Later On

A blog written for those whose interests more or less match mine.

The GOP wants another war, because the past couple have gone so well

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I do not understand the intense desire some have expressed to go to war against Iran. It seems absolutely insane to me, but of course I also thought that it was insane for the US to invade Iraq under George W. Bush, a war that was sold to the US by the simple expedient of outright lies and that has pretty much wrecked the Middle East and resulted in the rise of ISIS.

With that example, how could anyone think a war with Iran—a war that would be totally at the initiative and decision of the US—would be a good idea? Well, for one thing, none of those pushing for the war will have to fight in it. They mostly plan to reap great rewards from the increase in defense spending.

In the NY Review of Books Elizabeth Drew looks at the current situation:

Ever since Hurricane Bibi blew through Washington last week, advocates and opponents of a possible nuclear agreement with Iran have been assessing the damage. It’s clear that the traditional bipartisan approach toward Israel has been smashed. But the essential question is what effect Netanyahu’s visit will have on the the nuclear deal and above all, whether Congress, by bringing it to a direct vote as it now threatens, will reject it, thus ending a long effort to rein in Iran’s nuclear ambitions and raising a long-term question as to whether US negotiators’ word amounts to anything.

Because the agreement—being negotiated by the Obama administration and fellow members of the P5+1 group––isn’t a treaty, it doesn’t have to be approved by the Senate by a two-thirds vote. But since the existing strict economic sanctions on Iran were imposed by Congress, many members insist that they should have a voice in whether they can be lifted, as they would be in the agreement, in exchange for tight controls designed to prohibit Iran from developing nuclear weapons. What this is really about is whether Congress will have veto power over the agreement itself—a power that has become Netanyahu’s and other opponents’ chosen route for sinking a deal.

Hours after Netanyahu’s speech, Senate Majority Leader Mitch McConnell, apparently eager to capitalize on its rapturous reception by the mostly Republican audience, announced that he’d shortly move that the Senate immediately take up a resolution requiring a congressional vote on any agreement with Iran. This went against McConnell’s earlier pledge that the Senate would proceed according to the “regular order,” which would have meant that legislation had to be considered by the relevant committee, in this case Foreign Relations, before it could be brought to the floor; and two days later, he backed down after Democrats threatened to block the move. But this is most likely a temporary retreat on McConnell’s part.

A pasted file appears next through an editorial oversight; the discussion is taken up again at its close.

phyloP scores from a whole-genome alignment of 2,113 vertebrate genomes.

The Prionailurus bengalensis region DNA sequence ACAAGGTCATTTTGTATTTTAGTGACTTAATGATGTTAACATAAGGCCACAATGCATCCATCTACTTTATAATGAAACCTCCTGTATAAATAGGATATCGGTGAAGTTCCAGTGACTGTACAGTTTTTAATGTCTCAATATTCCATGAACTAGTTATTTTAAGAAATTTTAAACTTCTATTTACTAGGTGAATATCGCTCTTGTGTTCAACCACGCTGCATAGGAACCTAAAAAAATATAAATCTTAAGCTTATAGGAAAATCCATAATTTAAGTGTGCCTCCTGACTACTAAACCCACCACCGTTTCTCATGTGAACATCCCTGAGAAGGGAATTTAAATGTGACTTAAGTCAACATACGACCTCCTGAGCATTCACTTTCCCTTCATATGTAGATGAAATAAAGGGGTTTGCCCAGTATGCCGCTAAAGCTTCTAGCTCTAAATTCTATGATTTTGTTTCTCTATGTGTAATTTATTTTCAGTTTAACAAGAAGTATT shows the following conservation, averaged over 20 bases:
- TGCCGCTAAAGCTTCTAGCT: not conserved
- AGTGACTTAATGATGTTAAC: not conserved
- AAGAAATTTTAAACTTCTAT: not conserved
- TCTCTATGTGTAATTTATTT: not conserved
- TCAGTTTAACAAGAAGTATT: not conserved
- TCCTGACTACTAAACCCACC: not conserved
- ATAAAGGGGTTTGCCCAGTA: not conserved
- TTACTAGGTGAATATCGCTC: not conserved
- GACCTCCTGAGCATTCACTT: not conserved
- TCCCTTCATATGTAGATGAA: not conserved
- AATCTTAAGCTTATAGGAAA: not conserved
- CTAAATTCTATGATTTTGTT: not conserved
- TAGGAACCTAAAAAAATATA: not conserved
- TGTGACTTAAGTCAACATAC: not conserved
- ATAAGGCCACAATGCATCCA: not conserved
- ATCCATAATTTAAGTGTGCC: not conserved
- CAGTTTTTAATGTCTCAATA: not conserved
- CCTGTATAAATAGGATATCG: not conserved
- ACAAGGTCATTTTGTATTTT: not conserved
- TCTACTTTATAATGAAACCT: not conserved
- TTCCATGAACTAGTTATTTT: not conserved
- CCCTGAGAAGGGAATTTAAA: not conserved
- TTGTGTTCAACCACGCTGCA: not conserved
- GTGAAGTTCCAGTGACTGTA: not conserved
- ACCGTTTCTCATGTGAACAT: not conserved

The principal resolution to give Congress an opportunity to vote on any nuclear deal is sponsored by the chairman of the Foreign Relations Committee, Republican Bob Corker, of Tennessee. It has been co-sponsored by Robert Menendez of New Jersey, the ranking Democratic member on the committee, four other Democrats, and one Independent. As currently drafted (but subject to change, particularly if it has to be approved by the Foreign Relations Committee and as others weigh in) the resolution would require the administration, within five days of reaching an agreement, to submit it to Congress, which would move swiftly to vote on it—too swiftly, opponents of the resolution say, for serious consideration of its provisions. One particularly troublesome part of Corker’s proposal would require that the administration regularly report on whether Iran is involved in terrorist acts, which has nothing to do with arms control.

Corker is regarded as a relatively responsible figure, not simply a wrecker like so many of his party colleagues. He didn’t favor McConnell’s move to bring his bill to the floor just after Netanyahu’s speech, preferring that it go through the committee process first. Menendez, too, though a longtime critic of the negotiations with Iran, opposed bringing the resolution to a vote without review by the committee. But Corker now has to answer to the Republican Senate caucus if he wants his proposal to pass. And while Menendez has been a skeptic about dealing with Iran, it’s one thing to express concern about negotiations and another to defeat an international agreement that the administration has reached with Iran to try to prevent its development of nuclear weapons. (At the moment Menendez has other distractions: it was recently disclosed that the Justice Department plans to charge him with accepting gifts and lavish vacations from a supporter in exchange for governmental favors.) His most significant Democratic ally among the skeptics is Chuck Schumer, the third-ranking Democrat in the Senate.

To give Democrats a palatable alternative to Corker’s proposal, Barbara Boxer, of California, along with some influential Democratic allies, has drawn up a counter proposal that would . . .

Continue reading.

Bob Corker is famous in my mind for endlessly repeating that “we must stay the course” in Iraq, and when the Iraq war was clearly a disaster, blandly stated, “I have never said, ‘We must stay the course.'” His political opponent had a good clip showing Corker explicitly saying that we must “stay the course,” and then explicitly denying he had ever said. Corker has absolutely no integrity.

Written by LeisureGuy

9 March 2015 at 4:13 pm

Posted in Congress, GOP, Iran

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